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Free Public Health Talks for 2020: The Empowering Patients Program

Tapestry Talk

The Empowering Patients Free Public Talks for 2020

with Dr. Davidicus Wong


  • Monday, February 3rd, 2020 The Keys to Positive Change
    • Tommy Douglas Library in the Edmonds neighbourhood


  • Monday, February 24th, 2020  The Patient-Doctor Relationship
    • Bob Prittie Library in Metrotown


  • Thursday, March 12th, 2020  Emotional Wellbeing
    • Brentwood Community Resource Centre, 2055 Rosser Avenue


  • Wednesday, April 8th, 2020  Healthy Eating
    • McGill Library in North Burnaby)


  • To be scheduled: Healthy Relationships and Healthy Physical Activity


To register online or call (604) 259 4450

For more information about our Empowering Patients Public Health Education Program, please see the Burnaby Division of Family Practice’s website or Dr Davidicus Wong’s website


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What you need to know about high blood pressure

Aneroid BP

On Monday, August 21st at 7 pm, I’m presenting “What You Need to Know About High Blood Pressure” at the Tommy Douglas Metrotown Library in Burnaby. This free presentation is sponsored by the Burnaby Division of Family Practice and the Burnaby Public Library. Because seating is limited, please register by phone at 604-436-5400, in person at any branch or online at http://

Do you have high blood pressure?

If you’re an adult, you have a one in five chance, and your lifetime risk for developing hypertension is 90%. Your risk may be even higher if you have a family history of high blood pressure, heart disease, kidney failure or strokes.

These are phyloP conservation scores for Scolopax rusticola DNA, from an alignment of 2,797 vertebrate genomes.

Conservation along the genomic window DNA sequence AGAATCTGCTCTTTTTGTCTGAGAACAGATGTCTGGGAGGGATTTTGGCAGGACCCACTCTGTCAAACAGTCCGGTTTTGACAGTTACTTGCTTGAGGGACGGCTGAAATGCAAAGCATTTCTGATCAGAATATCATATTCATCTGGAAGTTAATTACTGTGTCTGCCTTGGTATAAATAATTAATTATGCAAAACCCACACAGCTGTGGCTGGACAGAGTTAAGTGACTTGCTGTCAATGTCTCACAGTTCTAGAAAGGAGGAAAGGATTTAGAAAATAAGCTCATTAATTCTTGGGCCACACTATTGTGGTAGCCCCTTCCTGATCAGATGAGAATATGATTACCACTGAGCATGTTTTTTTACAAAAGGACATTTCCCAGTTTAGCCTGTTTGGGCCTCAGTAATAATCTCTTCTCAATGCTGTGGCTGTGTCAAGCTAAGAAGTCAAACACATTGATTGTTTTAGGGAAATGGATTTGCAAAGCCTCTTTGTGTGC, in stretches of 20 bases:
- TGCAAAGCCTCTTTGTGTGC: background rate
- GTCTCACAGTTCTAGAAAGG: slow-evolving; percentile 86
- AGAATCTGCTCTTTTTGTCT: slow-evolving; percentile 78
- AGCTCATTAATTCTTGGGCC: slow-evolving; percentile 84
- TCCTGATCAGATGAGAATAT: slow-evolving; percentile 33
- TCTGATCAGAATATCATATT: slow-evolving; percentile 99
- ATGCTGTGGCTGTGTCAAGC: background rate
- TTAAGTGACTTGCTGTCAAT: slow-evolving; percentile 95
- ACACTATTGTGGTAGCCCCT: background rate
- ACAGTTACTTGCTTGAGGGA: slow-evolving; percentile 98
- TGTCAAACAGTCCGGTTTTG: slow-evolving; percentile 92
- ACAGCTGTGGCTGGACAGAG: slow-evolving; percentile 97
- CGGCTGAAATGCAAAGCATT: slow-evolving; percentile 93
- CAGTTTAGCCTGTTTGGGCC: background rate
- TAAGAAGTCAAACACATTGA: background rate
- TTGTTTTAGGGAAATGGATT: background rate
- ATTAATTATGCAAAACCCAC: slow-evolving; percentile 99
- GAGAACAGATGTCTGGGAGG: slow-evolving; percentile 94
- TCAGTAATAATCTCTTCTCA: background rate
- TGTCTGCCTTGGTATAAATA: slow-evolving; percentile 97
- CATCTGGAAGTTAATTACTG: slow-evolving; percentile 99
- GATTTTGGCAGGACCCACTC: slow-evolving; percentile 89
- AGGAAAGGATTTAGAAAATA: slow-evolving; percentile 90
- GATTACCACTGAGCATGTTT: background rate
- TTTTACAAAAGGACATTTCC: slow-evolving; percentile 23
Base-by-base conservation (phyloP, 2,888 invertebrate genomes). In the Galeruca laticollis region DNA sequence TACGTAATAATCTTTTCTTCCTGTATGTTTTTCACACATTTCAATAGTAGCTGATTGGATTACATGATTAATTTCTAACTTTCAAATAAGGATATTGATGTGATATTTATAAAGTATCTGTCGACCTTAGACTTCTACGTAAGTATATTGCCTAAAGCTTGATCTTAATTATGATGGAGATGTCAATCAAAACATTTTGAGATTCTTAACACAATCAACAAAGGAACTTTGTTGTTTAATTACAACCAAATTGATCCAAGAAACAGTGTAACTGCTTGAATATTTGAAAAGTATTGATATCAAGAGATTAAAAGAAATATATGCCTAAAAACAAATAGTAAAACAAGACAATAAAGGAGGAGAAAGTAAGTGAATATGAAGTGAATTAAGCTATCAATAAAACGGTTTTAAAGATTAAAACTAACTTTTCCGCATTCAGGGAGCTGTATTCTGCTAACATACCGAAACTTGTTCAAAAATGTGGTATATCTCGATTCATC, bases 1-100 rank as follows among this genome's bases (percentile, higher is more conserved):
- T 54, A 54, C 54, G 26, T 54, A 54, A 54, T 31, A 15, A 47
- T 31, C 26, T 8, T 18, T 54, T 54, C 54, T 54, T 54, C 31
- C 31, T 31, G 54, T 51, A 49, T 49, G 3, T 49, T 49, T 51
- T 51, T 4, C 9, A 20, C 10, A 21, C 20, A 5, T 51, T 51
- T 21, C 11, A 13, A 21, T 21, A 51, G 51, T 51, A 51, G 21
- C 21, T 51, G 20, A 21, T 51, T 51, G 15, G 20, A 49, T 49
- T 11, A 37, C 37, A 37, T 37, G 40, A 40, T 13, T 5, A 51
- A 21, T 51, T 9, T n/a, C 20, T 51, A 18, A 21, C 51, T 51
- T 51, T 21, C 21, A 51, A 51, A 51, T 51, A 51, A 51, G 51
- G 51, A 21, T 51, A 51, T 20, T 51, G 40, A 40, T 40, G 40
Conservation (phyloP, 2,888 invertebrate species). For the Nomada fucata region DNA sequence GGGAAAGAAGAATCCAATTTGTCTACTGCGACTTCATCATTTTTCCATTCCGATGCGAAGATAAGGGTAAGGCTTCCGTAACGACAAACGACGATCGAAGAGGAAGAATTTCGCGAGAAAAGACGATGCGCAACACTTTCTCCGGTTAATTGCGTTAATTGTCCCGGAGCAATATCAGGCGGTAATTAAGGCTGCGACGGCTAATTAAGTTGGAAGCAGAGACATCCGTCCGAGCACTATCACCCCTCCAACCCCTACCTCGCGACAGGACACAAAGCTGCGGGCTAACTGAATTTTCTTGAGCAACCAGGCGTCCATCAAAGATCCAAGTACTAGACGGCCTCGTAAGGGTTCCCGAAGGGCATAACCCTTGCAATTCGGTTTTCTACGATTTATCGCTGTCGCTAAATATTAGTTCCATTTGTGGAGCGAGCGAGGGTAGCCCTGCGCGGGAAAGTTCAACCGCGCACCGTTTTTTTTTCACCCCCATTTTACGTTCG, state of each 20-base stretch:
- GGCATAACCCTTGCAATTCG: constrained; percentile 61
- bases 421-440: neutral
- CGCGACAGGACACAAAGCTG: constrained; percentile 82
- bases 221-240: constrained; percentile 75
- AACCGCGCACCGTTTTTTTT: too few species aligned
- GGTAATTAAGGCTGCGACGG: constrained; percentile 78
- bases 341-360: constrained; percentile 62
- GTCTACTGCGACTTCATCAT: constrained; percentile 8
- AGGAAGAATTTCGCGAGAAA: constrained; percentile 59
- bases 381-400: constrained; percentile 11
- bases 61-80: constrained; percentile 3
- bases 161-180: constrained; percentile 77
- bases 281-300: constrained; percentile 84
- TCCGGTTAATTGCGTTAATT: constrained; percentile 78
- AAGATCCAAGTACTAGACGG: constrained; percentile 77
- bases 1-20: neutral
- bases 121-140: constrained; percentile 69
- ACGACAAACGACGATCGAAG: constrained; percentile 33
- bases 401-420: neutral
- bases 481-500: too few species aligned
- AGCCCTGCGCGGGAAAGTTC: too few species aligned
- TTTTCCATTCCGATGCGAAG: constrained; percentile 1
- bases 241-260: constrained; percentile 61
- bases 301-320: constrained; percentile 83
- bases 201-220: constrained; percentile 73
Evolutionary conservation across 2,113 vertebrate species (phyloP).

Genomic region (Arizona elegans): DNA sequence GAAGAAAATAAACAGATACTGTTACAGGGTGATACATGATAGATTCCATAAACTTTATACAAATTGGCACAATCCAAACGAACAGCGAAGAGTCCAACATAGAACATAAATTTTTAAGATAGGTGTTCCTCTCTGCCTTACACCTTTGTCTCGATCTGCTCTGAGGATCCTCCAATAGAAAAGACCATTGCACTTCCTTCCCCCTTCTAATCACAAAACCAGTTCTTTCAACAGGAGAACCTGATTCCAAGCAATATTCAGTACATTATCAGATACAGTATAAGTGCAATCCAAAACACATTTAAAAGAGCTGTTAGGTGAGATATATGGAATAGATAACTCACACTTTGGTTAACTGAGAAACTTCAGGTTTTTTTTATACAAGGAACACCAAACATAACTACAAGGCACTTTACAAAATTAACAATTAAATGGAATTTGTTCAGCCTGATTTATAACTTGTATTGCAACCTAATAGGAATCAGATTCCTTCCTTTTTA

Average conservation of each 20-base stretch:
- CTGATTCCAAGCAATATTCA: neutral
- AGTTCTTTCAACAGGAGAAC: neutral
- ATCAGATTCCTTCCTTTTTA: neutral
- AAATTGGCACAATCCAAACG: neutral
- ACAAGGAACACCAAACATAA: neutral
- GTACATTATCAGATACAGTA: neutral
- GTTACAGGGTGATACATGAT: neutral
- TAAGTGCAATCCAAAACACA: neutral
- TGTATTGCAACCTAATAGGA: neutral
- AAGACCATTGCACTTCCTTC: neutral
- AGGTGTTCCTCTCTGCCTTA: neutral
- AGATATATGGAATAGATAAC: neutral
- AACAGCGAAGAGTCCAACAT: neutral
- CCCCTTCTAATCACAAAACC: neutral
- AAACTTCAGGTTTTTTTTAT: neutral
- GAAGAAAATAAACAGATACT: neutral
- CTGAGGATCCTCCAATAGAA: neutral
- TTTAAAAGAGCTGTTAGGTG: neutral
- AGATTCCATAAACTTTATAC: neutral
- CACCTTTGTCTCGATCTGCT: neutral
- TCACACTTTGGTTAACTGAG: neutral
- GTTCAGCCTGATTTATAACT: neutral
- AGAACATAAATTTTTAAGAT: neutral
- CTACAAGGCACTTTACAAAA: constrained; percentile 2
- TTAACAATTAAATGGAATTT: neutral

Blood pressure is the measurement of the pressure of blood inside your blood vessels, specifically, the brachial artery of the upper arm. A normal blood pressure of 120/80 (“120 over 80”) represents a systolic pressure of 120 mm Hg (when the heart contracts) and a diastolic pressure of 80 (when the heart relaxes).

But blood pressure is more than just a number.

High blood pressure damages the delicate inner walls of arteries throughout the body, including the kidneys, brain, heart, eyes and extremities. Over time, it contributes to atherosclerosis (narrowing of arteries), manifested as progressive kidney failure, loss of circulation to your feet and legs, dementia, loss of vision, erectile dysfunction, heart failure (weakness in the pumping of the heart) and angina (chest pain due to impaired circulation to the heart muscle).

The catastrophic end results are premature heart attacks, strokes, blindness, kidney failure requiring dialysis, amputations of toes and feet, aneurysms (the expansion and rupture of blood vessels in the chest, abdomen or brain) and end stage heart failure.

Unless you have it measured, you won’t know your blood pressure. Most people with high blood pressure feel perfectly fine. That’s why it’s recommended that all adults have their blood pressure measured “at appropriate medical visits.” I recommend at least once a year.

High blood pressure may be caused by medical conditions such as kidney disease or an overactive thyroid, by medications including ibuprofen or an unhealthy lifestyle; however, 95% of people with high blood pressure have essential hypertension that is often genetic. Blood pressure also increases with age.

White coat syndrome is a real condition wherein a person’s blood pressure is much higher when taken by a doctor or nurse than at home. For this reason, many clinics now rely on automated office blood pressure machines. The operator sets it up, leaves the room and allows the machine to take three measurements. I ask my patients to measure and record their home blood pressures with a reliable machine (that we compare to our office equipment).

If blood pressure is never high at home or work, we don’t prescribe medications. However, some people have significant rises in their blood pressures with stressful situations, including their work. If the blood pressure is high at least 8 hours/day (i.e. at work) in addition to the medical clinic, it should be treated.

I coined the term “White Collar Syndrome” when I discovered that my patient – an accountant – had the highest pressures when he was at work.

As a physician, I want my patients to maintain safe blood pressure levels and avoid long-term complications. Medications have a potent effect in lowering blood pressure but they are not addictive and don’t make the body dependent any more than before they are started.